When a pharmaceuticals heiress is found murdered and an eyewitness names the victim's husband as the killer, prosecutor, Sidney Michaelson, thinks she has an open and shut case of murder for greed. Then her prime suspect escapes from custody and Sidney begins receiving chilling messages written in nursery rhymes at the same time her apartment is broken into. Police detective, Cole Vladik, is called in to both protect Sidney and investigate the case. Cole and Sidney go to the offices of the pharmaceutical company hoping to find some clues and get far more than they bargained for. Their gruesome finds in the bowels of the building make them rethink the entire case. But can they stop a madman before Sidney becomes his next victim?
In the Company of Darkness is a romantic suspense novel that is heavy on the mystery/suspense element and light on the romance. Cole, the hero, is a police detective, and Sidney, the heroine, is an attorney working in the county prosecutor's office. When the prime suspect in a murder case that Sidney is trying escapes from custody and she begins receiving creepy messages, Cole is assigned to protect her. Together, the two work to uncover the truth about the murder of a pharmaceuticals heiress and in the process discover some grisly finds that make them realize there is more to this case than meets the eye. The mystery/suspense part of the plot was interesting and pretty well done, although there were times I had a little trouble following what was going on. There also wasn't quite enough set-up for the secondary characters as potential red herrings for me to have a chance to speculate on who the real killer might be. Since that's half the fun of reading a mystery story, this was a little disappointing.
As for the romance, Cole and Sidney develop an attraction for one another from the moment they meet which gradually builds until there is one brief, mild love scene near the end. To me, the romantic element contained very little emotion and remained primarily on the physical plane. Both Cole and Sidney seemed like very cerebral people and as a consequence, lacked the sentimentality to convey the romantic connection as effectively as I would have liked. Neither, to the best of my recollection, made any declarations of love. The story takes place over perhaps a week, if even that. I freely admit that most of the time, it's hard to believe that two people can fall in love that quickly, so for that reason, not having them say, "I love you," was probably the more believable route to take. However, it did leave something to be desired. Also, the ending was more HFN than HEA with Cole and Sidney implicitly agreeing to continue their relationship. Because the romance was so light, I almost feel like the book might be better categorized as a straight suspense/thriller.
Cole and Sidney are both likable characters for as well as I got to know them. The decisions they make and the way they react to certain events throughout the book, seem to be fueled by traumatic incidences from each of their pasts. The reader learns about these sordid occurrences through frequent flashbacks that only reveal bits and pieces at a time. Sometimes these could be a little confusing, especially since there were essentially three mysteries to follow at once, the main plot and both characters' backstories. In my opinion, it was just a little too much for one relatively short book, and the backstory mysteries occasionally distracted from the main story. I think it would have been more effective to just let the reader in on what makes the characters tick right from the get-go, or perhaps leave only one shrouded in mystery while the other was more open. I also felt that Cole and Sidney's combined pasts were filled with a little too much tragedy, almost to the point that they became depressing to read about.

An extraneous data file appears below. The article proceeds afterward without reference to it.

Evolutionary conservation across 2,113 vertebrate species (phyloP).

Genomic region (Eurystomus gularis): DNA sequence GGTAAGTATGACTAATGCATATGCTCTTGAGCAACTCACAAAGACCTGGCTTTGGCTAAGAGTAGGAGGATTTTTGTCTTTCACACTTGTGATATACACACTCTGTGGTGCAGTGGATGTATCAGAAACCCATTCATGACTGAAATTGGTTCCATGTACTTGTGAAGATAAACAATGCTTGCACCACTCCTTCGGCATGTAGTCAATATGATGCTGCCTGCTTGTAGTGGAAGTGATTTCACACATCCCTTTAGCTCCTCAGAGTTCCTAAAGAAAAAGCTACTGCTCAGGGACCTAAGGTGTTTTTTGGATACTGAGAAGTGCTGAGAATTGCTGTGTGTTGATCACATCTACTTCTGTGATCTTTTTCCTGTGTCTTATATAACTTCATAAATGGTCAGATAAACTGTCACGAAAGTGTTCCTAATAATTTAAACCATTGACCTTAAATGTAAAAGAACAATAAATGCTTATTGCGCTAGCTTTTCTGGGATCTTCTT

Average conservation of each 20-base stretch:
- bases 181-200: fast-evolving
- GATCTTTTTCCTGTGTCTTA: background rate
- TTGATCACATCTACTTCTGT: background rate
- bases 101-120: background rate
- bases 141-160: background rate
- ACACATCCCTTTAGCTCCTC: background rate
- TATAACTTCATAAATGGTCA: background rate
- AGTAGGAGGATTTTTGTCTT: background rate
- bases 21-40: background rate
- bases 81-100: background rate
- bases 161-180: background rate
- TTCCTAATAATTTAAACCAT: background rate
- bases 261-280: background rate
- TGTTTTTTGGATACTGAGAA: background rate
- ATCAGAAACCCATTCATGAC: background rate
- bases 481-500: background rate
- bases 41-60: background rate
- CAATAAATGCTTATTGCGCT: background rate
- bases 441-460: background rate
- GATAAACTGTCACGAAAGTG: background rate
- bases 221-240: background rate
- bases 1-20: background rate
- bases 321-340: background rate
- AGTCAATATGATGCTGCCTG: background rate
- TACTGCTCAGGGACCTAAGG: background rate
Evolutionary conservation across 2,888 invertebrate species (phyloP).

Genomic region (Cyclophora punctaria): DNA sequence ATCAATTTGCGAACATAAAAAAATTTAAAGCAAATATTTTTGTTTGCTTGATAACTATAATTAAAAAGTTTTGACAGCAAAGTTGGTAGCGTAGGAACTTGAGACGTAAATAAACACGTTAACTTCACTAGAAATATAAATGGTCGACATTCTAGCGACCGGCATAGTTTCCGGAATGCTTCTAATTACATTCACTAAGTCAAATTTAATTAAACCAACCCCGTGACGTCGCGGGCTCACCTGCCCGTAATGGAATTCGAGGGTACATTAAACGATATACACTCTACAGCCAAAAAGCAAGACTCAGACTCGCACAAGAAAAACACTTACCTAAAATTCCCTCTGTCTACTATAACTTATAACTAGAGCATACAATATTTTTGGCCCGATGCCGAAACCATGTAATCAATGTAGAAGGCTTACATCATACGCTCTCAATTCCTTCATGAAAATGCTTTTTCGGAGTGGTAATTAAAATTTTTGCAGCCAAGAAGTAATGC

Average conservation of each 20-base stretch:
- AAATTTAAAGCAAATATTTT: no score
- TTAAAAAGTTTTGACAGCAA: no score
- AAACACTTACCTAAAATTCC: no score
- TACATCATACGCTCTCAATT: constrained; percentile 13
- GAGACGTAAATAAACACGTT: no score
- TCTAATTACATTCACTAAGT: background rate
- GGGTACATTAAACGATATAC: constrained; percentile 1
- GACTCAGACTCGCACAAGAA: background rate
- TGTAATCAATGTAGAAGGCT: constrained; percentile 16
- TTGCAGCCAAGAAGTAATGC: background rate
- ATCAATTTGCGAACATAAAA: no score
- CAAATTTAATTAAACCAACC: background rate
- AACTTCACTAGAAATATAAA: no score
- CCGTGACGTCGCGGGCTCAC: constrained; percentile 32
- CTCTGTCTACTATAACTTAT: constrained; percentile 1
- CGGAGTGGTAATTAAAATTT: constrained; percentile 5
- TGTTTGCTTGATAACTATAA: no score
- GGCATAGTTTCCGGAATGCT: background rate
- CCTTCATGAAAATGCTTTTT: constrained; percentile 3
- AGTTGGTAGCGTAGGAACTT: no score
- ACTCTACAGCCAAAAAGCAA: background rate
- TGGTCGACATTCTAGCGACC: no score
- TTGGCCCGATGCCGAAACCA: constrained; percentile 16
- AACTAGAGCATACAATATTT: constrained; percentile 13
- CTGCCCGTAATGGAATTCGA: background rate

The author definitely has a talent for the art of metaphor and imagery, almost to the point that the book had a more literary feel to it. I'm not entirely sure that this is the best approach for a popular fiction genre though, as it can be easy to loose your target audience. Such was the case for me, as the long passages using this device, at times, made me temporarily loose the direction of the story and forget what the characters were doing. In my opinion, the author overused rhetorical questions as a literary device too. Additionally, every once in a while there seemed to be a little hiccup in the flow of the dialog or narrative where I felt like I'd missed something, like some little detail was left out. I found several continuity errors as well, and a few times names were thrown out, leaving me with no idea who the characters were talking about. Lastly, I wasn't overly fond of the POV flip-flopping back and forth between the hero and heroine with no warning. It was just a little jarring to be in one character's perspective and then abruptly dumped into the other's POV.
Overall, In the Company of Darkness was a decent read in spite of any perceived weaknesses. For the most part, it held my attention. It was rather fun reading a book that takes place in the city I call home, where I know the streets and places that the characters visit. The hero and heroine were agreeable, the mystery was intriguing, and the nail-biting ending kept me on the edge of my seat. Readers who like rich imagery and a nuanced touch that has more the feel of classic noir will probably enjoy this one more than I did. I think I just tend to be the type of person who prefers more straightforward narrative with a little less bleakness in tone and characters. A bit more in the romance department definitely would have been welcome too, but all in all, not a bad little story.
Note: I received a copy of this book from the author in exchange for an honest review.
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